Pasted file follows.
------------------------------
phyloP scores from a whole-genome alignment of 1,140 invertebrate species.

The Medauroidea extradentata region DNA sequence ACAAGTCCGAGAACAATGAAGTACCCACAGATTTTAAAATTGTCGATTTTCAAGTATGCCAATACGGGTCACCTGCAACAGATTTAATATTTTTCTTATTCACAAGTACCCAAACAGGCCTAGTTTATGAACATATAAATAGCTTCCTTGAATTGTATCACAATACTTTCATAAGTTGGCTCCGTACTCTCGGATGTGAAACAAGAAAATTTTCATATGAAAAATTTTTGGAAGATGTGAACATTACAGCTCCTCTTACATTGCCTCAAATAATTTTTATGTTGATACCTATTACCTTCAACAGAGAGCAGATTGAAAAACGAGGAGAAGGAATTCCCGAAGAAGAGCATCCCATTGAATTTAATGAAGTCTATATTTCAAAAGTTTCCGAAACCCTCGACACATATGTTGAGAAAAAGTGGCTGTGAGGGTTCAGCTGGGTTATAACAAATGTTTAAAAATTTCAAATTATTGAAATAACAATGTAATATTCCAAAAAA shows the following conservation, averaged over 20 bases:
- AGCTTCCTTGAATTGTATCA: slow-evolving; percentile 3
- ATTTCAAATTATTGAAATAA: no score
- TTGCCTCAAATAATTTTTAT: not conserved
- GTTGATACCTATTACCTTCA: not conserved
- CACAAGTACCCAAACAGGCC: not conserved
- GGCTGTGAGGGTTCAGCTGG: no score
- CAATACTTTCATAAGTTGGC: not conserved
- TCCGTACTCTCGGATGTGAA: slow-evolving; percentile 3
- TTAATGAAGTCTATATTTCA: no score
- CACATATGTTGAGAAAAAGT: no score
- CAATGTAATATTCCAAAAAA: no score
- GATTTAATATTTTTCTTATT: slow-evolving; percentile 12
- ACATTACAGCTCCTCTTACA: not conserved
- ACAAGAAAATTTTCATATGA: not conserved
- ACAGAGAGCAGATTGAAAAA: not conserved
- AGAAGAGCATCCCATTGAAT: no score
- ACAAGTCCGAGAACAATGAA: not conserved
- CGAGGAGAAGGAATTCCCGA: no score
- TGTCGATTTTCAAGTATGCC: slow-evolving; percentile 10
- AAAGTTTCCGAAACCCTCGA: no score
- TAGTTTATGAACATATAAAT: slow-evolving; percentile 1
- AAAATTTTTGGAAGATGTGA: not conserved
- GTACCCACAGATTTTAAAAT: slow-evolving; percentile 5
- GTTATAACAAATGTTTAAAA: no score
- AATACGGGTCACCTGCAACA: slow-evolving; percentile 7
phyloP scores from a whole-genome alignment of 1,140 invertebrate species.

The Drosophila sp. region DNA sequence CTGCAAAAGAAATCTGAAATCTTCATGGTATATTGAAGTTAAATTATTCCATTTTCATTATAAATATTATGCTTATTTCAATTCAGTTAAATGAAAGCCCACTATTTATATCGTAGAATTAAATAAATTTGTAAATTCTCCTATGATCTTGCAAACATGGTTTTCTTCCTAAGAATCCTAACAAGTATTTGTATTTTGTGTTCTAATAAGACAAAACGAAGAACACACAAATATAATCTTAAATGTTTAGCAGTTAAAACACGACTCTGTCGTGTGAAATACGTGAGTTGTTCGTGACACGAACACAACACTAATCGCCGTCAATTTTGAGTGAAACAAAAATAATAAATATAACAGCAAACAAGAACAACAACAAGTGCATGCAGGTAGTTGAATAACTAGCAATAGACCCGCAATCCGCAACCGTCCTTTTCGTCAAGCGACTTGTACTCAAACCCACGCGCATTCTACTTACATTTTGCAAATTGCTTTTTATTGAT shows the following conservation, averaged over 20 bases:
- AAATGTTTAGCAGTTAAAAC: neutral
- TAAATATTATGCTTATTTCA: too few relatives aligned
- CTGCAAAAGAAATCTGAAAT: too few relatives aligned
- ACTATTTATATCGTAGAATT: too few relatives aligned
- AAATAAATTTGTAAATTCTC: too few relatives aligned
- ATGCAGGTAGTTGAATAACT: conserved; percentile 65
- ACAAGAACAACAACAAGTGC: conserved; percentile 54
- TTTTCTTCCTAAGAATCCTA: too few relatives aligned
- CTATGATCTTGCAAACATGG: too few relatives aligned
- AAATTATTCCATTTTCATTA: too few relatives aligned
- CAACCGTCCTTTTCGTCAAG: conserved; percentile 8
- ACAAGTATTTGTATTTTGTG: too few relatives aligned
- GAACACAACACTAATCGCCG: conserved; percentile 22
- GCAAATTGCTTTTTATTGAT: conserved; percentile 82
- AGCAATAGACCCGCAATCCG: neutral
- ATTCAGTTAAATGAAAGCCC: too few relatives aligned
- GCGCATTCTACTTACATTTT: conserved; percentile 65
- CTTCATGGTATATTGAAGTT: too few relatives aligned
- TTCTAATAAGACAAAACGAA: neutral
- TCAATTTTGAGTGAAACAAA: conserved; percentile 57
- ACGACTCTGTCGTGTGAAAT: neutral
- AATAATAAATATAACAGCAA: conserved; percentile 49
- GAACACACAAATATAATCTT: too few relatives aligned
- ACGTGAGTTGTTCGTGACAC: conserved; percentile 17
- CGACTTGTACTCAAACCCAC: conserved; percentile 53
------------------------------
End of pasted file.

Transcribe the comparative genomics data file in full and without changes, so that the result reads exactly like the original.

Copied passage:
phyloP scores from a whole-genome alignment of 1,140 invertebrate species.

The Medauroidea extradentata region DNA sequence ACAAGTCCGAGAACAATGAAGTACCCACAGATTTTAAAATTGTCGATTTTCAAGTATGCCAATACGGGTCACCTGCAACAGATTTAATATTTTTCTTATTCACAAGTACCCAAACAGGCCTAGTTTATGAACATATAAATAGCTTCCTTGAATTGTATCACAATACTTTCATAAGTTGGCTCCGTACTCTCGGATGTGAAACAAGAAAATTTTCATATGAAAAATTTTTGGAAGATGTGAACATTACAGCTCCTCTTACATTGCCTCAAATAATTTTTATGTTGATACCTATTACCTTCAACAGAGAGCAGATTGAAAAACGAGGAGAAGGAATTCCCGAAGAAGAGCATCCCATTGAATTTAATGAAGTCTATATTTCAAAAGTTTCCGAAACCCTCGACACATATGTTGAGAAAAAGTGGCTGTGAGGGTTCAGCTGGGTTATAACAAATGTTTAAAAATTTCAAATTATTGAAATAACAATGTAATATTCCAAAAAA shows the following conservation, averaged over 20 bases:
- AGCTTCCTTGAATTGTATCA: slow-evolving; percentile 3
- ATTTCAAATTATTGAAATAA: no score
- TTGCCTCAAATAATTTTTAT: not conserved
- GTTGATACCTATTACCTTCA: not conserved
- CACAAGTACCCAAACAGGCC: not conserved
- GGCTGTGAGGGTTCAGCTGG: no score
- CAATACTTTCATAAGTTGGC: not conserved
- TCCGTACTCTCGGATGTGAA: slow-evolving; percentile 3
- TTAATGAAGTCTATATTTCA: no score
- CACATATGTTGAGAAAAAGT: no score
- CAATGTAATATTCCAAAAAA: no score
- GATTTAATATTTTTCTTATT: slow-evolving; percentile 12
- ACATTACAGCTCCTCTTACA: not conserved
- ACAAGAAAATTTTCATATGA: not conserved
- ACAGAGAGCAGATTGAAAAA: not conserved
- AGAAGAGCATCCCATTGAAT: no score
- ACAAGTCCGAGAACAATGAA: not conserved
- CGAGGAGAAGGAATTCCCGA: no score
- TGTCGATTTTCAAGTATGCC: slow-evolving; percentile 10
- AAAGTTTCCGAAACCCTCGA: no score
- TAGTTTATGAACATATAAAT: slow-evolving; percentile 1
- AAAATTTTTGGAAGATGTGA: not conserved
- GTACCCACAGATTTTAAAAT: slow-evolving; percentile 5
- GTTATAACAAATGTTTAAAA: no score
- AATACGGGTCACCTGCAACA: slow-evolving; percentile 7
phyloP scores from a whole-genome alignment of 1,140 invertebrate species.

The Drosophila sp. region DNA sequence CTGCAAAAGAAATCTGAAATCTTCATGGTATATTGAAGTTAAATTATTCCATTTTCATTATAAATATTATGCTTATTTCAATTCAGTTAAATGAAAGCCCACTATTTATATCGTAGAATTAAATAAATTTGTAAATTCTCCTATGATCTTGCAAACATGGTTTTCTTCCTAAGAATCCTAACAAGTATTTGTATTTTGTGTTCTAATAAGACAAAACGAAGAACACACAAATATAATCTTAAATGTTTAGCAGTTAAAACACGACTCTGTCGTGTGAAATACGTGAGTTGTTCGTGACACGAACACAACACTAATCGCCGTCAATTTTGAGTGAAACAAAAATAATAAATATAACAGCAAACAAGAACAACAACAAGTGCATGCAGGTAGTTGAATAACTAGCAATAGACCCGCAATCCGCAACCGTCCTTTTCGTCAAGCGACTTGTACTCAAACCCACGCGCATTCTACTTACATTTTGCAAATTGCTTTTTATTGAT shows the following conservation, averaged over 20 bases:
- AAATGTTTAGCAGTTAAAAC: neutral
- TAAATATTATGCTTATTTCA: too few relatives aligned
- CTGCAAAAGAAATCTGAAAT: too few relatives aligned
- ACTATTTATATCGTAGAATT: too few relatives aligned
- AAATAAATTTGTAAATTCTC: too few relatives aligned
- ATGCAGGTAGTTGAATAACT: conserved; percentile 65
- ACAAGAACAACAACAAGTGC: conserved; percentile 54
- TTTTCTTCCTAAGAATCCTA: too few relatives aligned
- CTATGATCTTGCAAACATGG: too few relatives aligned
- AAATTATTCCATTTTCATTA: too few relatives aligned
- CAACCGTCCTTTTCGTCAAG: conserved; percentile 8
- ACAAGTATTTGTATTTTGTG: too few relatives aligned
- GAACACAACACTAATCGCCG: conserved; percentile 22
- GCAAATTGCTTTTTATTGAT: conserved; percentile 82
- AGCAATAGACCCGCAATCCG: neutral
- ATTCAGTTAAATGAAAGCCC: too few relatives aligned
- GCGCATTCTACTTACATTTT: conserved; percentile 65
- CTTCATGGTATATTGAAGTT: too few relatives aligned
- TTCTAATAAGACAAAACGAA: neutral
- TCAATTTTGAGTGAAACAAA: conserved; percentile 57
- ACGACTCTGTCGTGTGAAAT: neutral
- AATAATAAATATAACAGCAA: conserved; percentile 49
- GAACACACAAATATAATCTT: too few relatives aligned
- ACGTGAGTTGTTCGTGACAC: conserved; percentile 17
- CGACTTGTACTCAAACCCAC: conserved; percentile 53